• Evolu­tion­ary psy­chol­ogy and Evolu­tion­ary the­ory—In his best­sel­ling book Fooled by Ran­dom­ness, Nas­sim Taleb writes “Our minds are not quite de­signed to un­der­stand how the world works, but, rather, to get out of trou­ble rapidly and have progeny”. Un­der­stand­ing that the pro­cess that pro­duced you cared only about in­clu­sive ge­netic fit­ness in the an­ces­tral en­vi­ron­ment, rather than your welfare or abil­ity to be­lieve the truth can help to iden­tify and iron out flaws in your de­ci­sion-mak­ing. There is a good se­quence on evolu­tion on Less Wrong. Per­haps the most im­por­tant piece of work on the im­pli­ca­tions of evolu­tion­ary the­ory for de­ci­sion-mak­ing and ra­tio­nal­ity is Bostrom and Sand­berg’s Wis­dom of Na­ture; al­though it pur­port­edly aims at as­sess­ing hu­man en­hance­ment op­tions, the style of rea­son­ing is highly ap­pli­ca­ble to think­ing about how to deal with the mixed bless­ings that evolu­tion put in­side our skulls.

  • Defeat­ing mo­ti­vated cog­ni­tion—Many spe­cific in­stances and types of bi­ased rea­son­ing are prob­a­bly cre­ated by the same set of sources, of­ten pro­cesses deeply in­ter­twined with our evolved psy­chol­ogy. The most per­ni­cious of these “sources of bi­ased rea­son­ing” is mo­ti­vated cog­ni­tion, the king of bi­ases. The hu­man mind seems to have a way of short-cir­cuit­ing it­self whereby happy emo­tions come when you vi­su­al­ize an out­come that is good for you, and this causes you to search for ar­gu­ments that sup­port the con­clu­sion that that good out­come will oc­cur. This kind of “bot­tom line rea­son­ing” is in­sidious, and de­creas­ing the ex­tent to which you suffer from it is a key way to in­crease your ra­tio­nal­ity. Leav­ing a line of re­treat is one good an­ti­dote. There is a whole se­quence on how to ac­tu­ally change your mind that at­tempts to beat this prob­lem.

  • Tech­niques of an­a­lytic philos­o­phyAn­a­lytic philoso­phers have spent a long time hon­ing tech­niques to pro­mote bet­ter think­ing, es­pe­cially about con­cep­tu­ally con­fus­ing sub­jects. They will of­ten be very care­ful to ex­plic­itly define key terms they use, and be open and up­front about terms that they take as prim­i­tive, as well as be­ing clear about the struc­ture of their ar­gu­ments.

  • Bayesian statis­tics and the Bayesian mind­set—Covered ex­pertly in the ar­ti­cle “What is Bayesi­anism?”—briefly, the idea is that the be­liefs of an ideal ra­tio­nal agent are formed by a pro­cess of for­mu­lat­ing hy­pothe­ses, as­sign­ing prior cre­dence to each, and then us­ing Bayes’ the­o­rem to work back­wards from the data to work out how likely var­i­ous hy­pothe­ses are, given the data. In cases where there is “over­whelming ev­i­dence”, the stric­tures of Bayes’ the­o­rem are un­nec­es­sary: it will be ob­vi­ous which hy­poth­e­sis is true. For ex­am­ple, you do not need Bayes’ the­o­rem to de­duce that Gary Kas­parov would beat your grand­mother at chess. Re­lated to this are var­i­ous er­rors and lies that can arise from bad (or de­liber­ately mis­lead­ing) statis­ti­cal analy­ses.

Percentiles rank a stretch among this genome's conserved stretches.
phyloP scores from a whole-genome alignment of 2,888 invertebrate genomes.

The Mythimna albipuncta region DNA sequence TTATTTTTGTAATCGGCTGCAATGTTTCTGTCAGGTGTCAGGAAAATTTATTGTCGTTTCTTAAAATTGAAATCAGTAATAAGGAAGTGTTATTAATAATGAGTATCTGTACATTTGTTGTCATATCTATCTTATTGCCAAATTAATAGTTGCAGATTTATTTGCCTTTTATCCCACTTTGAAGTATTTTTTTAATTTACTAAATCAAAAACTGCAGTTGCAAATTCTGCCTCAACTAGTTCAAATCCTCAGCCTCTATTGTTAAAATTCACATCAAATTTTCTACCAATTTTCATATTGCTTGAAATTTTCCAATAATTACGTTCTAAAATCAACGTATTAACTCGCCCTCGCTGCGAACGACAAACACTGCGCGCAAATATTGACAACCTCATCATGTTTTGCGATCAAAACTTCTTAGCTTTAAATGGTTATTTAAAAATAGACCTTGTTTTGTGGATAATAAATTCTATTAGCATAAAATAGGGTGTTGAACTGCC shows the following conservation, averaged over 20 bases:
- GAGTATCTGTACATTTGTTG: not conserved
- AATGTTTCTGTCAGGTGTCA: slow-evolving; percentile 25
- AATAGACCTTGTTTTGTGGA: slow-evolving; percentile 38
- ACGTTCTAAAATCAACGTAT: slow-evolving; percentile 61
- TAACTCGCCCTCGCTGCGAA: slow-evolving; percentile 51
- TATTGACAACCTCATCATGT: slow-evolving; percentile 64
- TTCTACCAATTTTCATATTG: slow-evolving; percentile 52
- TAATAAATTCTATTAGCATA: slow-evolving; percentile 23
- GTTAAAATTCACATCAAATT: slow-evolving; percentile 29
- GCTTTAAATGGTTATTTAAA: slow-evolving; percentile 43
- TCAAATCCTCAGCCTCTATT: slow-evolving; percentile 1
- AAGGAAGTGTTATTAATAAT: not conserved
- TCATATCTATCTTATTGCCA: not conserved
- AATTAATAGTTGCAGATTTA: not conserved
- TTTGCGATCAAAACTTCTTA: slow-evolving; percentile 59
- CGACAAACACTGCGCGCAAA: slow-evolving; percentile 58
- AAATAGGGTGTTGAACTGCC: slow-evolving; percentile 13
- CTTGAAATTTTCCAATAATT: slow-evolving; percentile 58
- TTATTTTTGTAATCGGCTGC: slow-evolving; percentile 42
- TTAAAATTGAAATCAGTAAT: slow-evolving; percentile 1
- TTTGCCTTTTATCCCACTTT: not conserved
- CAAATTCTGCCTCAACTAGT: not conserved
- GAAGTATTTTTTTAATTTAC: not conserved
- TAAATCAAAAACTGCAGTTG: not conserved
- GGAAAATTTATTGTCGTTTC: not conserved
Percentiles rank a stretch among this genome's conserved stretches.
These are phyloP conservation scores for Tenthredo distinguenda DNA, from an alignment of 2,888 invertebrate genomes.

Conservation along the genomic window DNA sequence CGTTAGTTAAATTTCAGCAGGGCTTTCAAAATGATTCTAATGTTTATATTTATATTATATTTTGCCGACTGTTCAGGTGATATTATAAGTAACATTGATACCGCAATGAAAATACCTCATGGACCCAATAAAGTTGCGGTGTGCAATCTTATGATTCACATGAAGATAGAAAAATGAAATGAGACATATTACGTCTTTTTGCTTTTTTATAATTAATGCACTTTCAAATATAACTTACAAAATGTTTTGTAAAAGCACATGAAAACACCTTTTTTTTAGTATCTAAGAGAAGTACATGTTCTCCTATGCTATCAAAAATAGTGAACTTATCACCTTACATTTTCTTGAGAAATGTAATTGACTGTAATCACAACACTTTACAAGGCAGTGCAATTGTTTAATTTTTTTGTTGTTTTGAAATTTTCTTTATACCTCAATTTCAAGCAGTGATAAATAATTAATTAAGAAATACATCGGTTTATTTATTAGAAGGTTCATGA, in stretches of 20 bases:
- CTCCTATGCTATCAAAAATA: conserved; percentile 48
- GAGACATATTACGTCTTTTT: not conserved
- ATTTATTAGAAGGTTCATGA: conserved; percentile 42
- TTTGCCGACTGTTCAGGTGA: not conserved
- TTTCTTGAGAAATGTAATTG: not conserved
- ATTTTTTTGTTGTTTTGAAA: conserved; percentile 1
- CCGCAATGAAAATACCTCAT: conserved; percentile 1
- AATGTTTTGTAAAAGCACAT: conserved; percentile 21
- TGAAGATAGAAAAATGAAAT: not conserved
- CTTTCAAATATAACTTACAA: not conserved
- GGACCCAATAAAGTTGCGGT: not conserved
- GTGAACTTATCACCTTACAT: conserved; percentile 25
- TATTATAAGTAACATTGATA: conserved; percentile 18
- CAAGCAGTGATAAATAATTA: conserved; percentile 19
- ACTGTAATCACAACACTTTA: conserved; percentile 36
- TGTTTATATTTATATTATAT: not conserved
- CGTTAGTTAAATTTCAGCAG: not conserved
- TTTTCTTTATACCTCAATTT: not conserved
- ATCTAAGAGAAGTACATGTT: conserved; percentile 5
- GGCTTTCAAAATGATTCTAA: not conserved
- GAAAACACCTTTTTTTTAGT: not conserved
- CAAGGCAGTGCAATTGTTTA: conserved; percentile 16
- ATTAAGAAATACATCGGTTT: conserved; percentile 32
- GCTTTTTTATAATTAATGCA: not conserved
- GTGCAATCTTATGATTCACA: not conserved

• Microe­co­nomic ways of think­ingMicroe­co­nomics mod­els ra­tio­nal agents as aiming to make good per­sonal choices sub­ject to re­source con­straints. Von Neu­mann and Mor­gen­stern proved an im­por­tant the­o­rem stat­ing that the prefer­ences of a “ra­tio­nal” agent can be ex­pressed as a util­ity func­tion. Other re­searchers in microe­co­nomics made sig­nifi­cant ad­vances by con­sid­er­ing the marginal util­ity of ac­tions—how much bet­ter do things get if one shifts one dol­lar of one’s ex­pen­di­ture from buy­ing ice-cream to buy­ing clothes? The no­tion of op­por­tu­nity cost is a clas­sic ex­am­ple of a microe­co­nomic con­cept. Value of in­for­ma­tion is an­other. In re­cent times, microe­co­nomics has taken hu­man psy­chol­ogy into ac­count more, lead­ing to for­mal the­o­ries of bound­edly ra­tio­nal and ir­ra­tional agents, such as prospect the­ory.

  • Game the­ory and sig­nal­ing games—a sub-field of microe­co­nomics so im­por­tant that it de­serves a sep­a­rate men­tion, game the­ory an­a­lyzes the in­ter­ac­tions be­tween com­pet­ing ra­tio­nal agents in a for­mal way. The key in­tu­ition pump is the pris­oner’s dilemma, but I think that the the for­mal anal­y­sis of sig­nal­ing games is even more im­por­tant for ra­tio­nal­ity, as sig­nal­ing games ex­plain so much about why peo­ple ver­bally en­dorse state­ments (the state­ment is there as a sig­nal, not as an in­di­ca­tor of ra­tio­nal be­lief). Robin Han­son of Over­com­ing Bias has posted many times on how the sub­con­scious hu­man de­sire to sig­nal af­fects our de­ci­sion-mak­ing in weird ways.